Yoga, Movement & Literacy

Yoga helps students of all ages increase strength, flexibility, coordination, posture and endurance. It also improves concentration and can have a calming effect.

Yoga teaches us to look at challenges in a different way, and it helps us cultivate patience and perseverance in the face of struggle, instead of giving up.

Thousands of schools and other institutions worldwide are implementing wellness programs involving yoga. When I taught third grade in an Austin, Texas public elementary school, every morning in my classroom began with a few minutes of yoga postures on the carpet at the front of the room. I also taught my students how to meditate. We started with 30 seconds and built up to about three minutes. In Guatemala City, I practiced mindfulness at the beginning of each class with my ninth grade writing students, sharing various techniques with them, from breath awareness to visualization to focused meditation on a song.

Studies have shown yoga to improve behavior, physical health and academic performance, as well as self-worth and to reduce feelings of helplessness and aggression, and in the long term help emotional balance.

By learning and practicing the relaxing, attention-focusing techniques of yoga and meditation with students, we can give them tools for taking ownerships of their minds and enable them to concentrate on reading and writing, both for school and for pleasure.

My own history with yoga dates back to when I was just an adolescent myself. At twelve, going on thirteen, I started practicing, covertly, in my bedroom, by myself, in the evenings after dinner and before doing my homework. Yoga taught me body awareness. It taught me to pay attention. It helped me gain flexibility, balance and strength, not just of body but of mind, too. Of spirit… well, that would come with time.

In college, I started getting more into yoga. After taking my first yoga class, a one-hour Sivananda practice led by a woman named Brenda who is now known by her spiritual name, Lila, I decided, definitively, that I would become a yoga teacher, too.

Years later, when I become a professional elementary teacher, I naturally wanted to integrate yoga into my classroom procedures.

Why practice yoga with children?

Yoga enhances focus and facilitates meaningful learning and teaching moments.

A key factor in literacy is focus. Readers and writers must maintain their attention on the text, actively engaging with the words on the page as they read, thinking critically and processing information to express their ideas and feelings clearly as they write. Once students are calm, focused and engaged, they naturally become more receptive to learning and interacting with each other, as well as with the literature they are studying.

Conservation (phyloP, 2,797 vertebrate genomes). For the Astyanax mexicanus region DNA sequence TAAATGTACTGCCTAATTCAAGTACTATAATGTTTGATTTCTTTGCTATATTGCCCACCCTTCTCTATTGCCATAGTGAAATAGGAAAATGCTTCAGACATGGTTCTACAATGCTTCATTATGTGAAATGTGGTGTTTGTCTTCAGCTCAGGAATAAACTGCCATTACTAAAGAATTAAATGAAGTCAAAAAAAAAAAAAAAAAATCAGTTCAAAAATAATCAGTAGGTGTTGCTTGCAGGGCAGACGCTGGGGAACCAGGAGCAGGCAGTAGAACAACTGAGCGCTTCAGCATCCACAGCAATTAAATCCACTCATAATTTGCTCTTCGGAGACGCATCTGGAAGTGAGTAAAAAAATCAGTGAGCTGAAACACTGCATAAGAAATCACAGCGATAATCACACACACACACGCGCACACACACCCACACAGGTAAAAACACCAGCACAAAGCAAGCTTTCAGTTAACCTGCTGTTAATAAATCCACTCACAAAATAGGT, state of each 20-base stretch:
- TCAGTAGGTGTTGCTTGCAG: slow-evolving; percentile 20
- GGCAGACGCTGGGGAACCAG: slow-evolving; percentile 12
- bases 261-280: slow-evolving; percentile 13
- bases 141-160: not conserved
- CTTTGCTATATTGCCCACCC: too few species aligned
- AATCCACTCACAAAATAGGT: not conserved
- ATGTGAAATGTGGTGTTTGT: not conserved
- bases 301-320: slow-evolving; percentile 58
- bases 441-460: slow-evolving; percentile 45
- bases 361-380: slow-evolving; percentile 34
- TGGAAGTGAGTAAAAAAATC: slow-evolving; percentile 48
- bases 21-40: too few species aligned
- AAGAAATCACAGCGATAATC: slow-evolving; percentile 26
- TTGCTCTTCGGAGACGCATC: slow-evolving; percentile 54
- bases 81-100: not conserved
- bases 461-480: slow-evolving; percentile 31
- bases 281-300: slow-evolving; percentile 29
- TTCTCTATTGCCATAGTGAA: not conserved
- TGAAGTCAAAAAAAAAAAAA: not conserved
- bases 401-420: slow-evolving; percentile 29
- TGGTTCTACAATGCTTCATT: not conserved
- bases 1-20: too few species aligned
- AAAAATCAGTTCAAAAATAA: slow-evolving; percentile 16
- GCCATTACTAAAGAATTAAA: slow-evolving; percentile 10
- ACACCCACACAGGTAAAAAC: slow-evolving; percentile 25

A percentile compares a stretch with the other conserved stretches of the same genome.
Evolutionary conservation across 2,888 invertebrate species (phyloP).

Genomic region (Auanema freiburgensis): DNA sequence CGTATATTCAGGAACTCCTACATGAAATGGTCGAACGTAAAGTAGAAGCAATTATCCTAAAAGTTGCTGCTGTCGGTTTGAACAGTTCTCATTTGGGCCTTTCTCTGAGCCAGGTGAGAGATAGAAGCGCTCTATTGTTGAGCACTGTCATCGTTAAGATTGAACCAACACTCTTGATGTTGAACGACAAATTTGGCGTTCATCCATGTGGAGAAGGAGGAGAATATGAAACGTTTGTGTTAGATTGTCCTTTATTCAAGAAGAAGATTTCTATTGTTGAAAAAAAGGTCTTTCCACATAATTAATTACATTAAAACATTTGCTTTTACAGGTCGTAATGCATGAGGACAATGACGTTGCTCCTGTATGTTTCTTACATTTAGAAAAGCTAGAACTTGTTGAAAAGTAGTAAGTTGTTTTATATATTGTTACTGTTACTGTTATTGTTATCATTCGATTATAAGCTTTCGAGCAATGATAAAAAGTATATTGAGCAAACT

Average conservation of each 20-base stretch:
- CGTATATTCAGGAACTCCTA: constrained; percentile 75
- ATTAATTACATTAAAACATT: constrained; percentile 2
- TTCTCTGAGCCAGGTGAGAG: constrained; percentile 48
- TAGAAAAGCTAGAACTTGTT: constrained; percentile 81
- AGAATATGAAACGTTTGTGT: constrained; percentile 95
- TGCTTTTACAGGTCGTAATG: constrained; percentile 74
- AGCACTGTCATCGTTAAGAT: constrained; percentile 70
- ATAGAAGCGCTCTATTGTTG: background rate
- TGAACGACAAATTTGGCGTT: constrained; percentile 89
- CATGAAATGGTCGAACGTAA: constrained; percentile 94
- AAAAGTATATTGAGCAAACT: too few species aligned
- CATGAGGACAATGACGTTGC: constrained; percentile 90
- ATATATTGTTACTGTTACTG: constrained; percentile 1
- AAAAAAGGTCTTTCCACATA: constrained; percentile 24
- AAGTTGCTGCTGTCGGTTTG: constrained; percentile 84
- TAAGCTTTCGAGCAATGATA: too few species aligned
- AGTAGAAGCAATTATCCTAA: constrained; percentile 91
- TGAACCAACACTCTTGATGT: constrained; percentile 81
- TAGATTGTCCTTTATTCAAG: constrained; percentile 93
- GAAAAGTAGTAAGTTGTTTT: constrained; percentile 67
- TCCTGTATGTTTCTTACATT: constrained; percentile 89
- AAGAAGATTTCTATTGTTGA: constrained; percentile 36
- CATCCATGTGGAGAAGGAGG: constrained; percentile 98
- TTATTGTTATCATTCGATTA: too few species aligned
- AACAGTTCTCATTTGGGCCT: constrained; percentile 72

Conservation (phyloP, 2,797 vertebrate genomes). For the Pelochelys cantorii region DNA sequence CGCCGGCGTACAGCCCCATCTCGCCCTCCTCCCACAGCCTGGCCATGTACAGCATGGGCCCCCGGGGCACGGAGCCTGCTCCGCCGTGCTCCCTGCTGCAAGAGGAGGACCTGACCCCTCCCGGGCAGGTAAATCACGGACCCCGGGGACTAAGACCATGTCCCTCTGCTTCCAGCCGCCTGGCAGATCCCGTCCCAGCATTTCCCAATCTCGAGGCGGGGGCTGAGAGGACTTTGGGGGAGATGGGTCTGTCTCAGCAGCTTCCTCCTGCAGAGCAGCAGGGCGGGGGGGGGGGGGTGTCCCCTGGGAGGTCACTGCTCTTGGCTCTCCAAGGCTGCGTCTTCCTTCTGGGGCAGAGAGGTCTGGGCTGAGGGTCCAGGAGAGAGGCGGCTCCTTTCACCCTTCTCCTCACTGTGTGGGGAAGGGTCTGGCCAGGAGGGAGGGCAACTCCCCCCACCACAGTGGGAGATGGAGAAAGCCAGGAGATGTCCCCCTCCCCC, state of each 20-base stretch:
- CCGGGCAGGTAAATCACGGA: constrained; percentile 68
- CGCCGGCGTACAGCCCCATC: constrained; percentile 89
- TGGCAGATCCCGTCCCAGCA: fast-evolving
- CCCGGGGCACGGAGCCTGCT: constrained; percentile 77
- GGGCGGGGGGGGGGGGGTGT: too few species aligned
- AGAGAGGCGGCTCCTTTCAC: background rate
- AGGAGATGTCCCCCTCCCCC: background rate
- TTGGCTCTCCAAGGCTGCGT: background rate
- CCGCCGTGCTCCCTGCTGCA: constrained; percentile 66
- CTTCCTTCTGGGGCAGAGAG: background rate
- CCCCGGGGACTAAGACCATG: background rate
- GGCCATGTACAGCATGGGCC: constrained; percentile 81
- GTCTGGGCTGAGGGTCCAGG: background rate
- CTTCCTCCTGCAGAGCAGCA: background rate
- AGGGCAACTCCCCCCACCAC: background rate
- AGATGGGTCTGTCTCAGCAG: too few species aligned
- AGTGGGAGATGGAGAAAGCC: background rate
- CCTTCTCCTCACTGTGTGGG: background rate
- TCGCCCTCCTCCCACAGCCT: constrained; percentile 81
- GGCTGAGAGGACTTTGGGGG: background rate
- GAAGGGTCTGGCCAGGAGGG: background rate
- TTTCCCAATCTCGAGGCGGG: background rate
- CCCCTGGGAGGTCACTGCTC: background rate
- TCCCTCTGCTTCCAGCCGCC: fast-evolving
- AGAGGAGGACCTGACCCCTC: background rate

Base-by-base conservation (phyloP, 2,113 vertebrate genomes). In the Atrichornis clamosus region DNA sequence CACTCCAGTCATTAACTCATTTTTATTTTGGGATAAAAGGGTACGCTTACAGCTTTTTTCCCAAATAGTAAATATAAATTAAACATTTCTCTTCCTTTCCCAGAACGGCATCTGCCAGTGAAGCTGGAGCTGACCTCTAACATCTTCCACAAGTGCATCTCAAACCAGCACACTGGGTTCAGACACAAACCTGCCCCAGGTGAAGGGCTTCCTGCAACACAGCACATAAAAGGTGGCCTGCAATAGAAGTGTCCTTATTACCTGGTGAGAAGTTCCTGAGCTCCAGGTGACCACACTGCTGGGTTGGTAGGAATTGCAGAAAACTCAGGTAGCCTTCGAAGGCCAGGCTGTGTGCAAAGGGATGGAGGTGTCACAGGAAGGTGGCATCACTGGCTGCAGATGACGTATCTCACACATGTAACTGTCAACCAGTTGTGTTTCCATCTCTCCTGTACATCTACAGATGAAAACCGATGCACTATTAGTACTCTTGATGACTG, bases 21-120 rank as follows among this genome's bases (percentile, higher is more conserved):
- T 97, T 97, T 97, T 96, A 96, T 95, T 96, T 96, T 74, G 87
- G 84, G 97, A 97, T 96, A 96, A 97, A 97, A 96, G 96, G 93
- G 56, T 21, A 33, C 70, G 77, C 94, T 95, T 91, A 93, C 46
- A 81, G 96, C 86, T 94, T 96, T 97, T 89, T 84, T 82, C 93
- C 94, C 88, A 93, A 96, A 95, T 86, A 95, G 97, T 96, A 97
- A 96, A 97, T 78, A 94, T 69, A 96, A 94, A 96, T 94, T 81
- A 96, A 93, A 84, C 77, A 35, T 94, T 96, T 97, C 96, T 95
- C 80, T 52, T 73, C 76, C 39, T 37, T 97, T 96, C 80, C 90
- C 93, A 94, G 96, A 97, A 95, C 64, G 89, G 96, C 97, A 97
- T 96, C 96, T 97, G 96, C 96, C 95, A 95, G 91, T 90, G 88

Yoga and literacy and learning go hand in hand.

Our modern world of rapid cross-cultural communication is the environment in which we now read and write, teach and learn.

Thanks to the Internet, the media and other communication technologies, we are exposed to more information than ever before in human history. With little to no training or formal education, we can see how we are different from other peoples in other cultures. However, only by reading, writing and developing literacy, can we understand why those differences exist — and that diversity makes life more, not less, beautiful.

Movement is about moving our bodies and moving our minds. Movement is yoga. Movement is mindfulness. Movement is moment-to-moment. Movement is a way of living.

Where have you traveled? What books have you read by authors from distant cultures? What are the most memorable foreign films you’ve seen? What international websites do you frequent?

By studying literature, students develop understanding of human conflict and have the chance to experience empathy for the humans that struggled so with negativity in the forms of prejudice, genocide and abuse.

By practicing yoga, we get to know ourselves and understand our range of emotions and experiences; it is a chance for us to develop compassion for ourselves and all beings.

Do you practice yoga? If so, why? How? What is yoga? What is mindfulness? In what ways can we empower ourselves and one another to slow down, focus and think critically?

thich_nhat_hanh_7-590x392

One thought on “Yoga, Movement & Literacy

Leave a Reply

Fill in your details below or click an icon to log in:

WordPress.com Logo

You are commenting using your WordPress.com account. Log Out / Change )

Twitter picture

You are commenting using your Twitter account. Log Out / Change )

Facebook photo

You are commenting using your Facebook account. Log Out / Change )

Google+ photo

You are commenting using your Google+ account. Log Out / Change )

Connecting to %s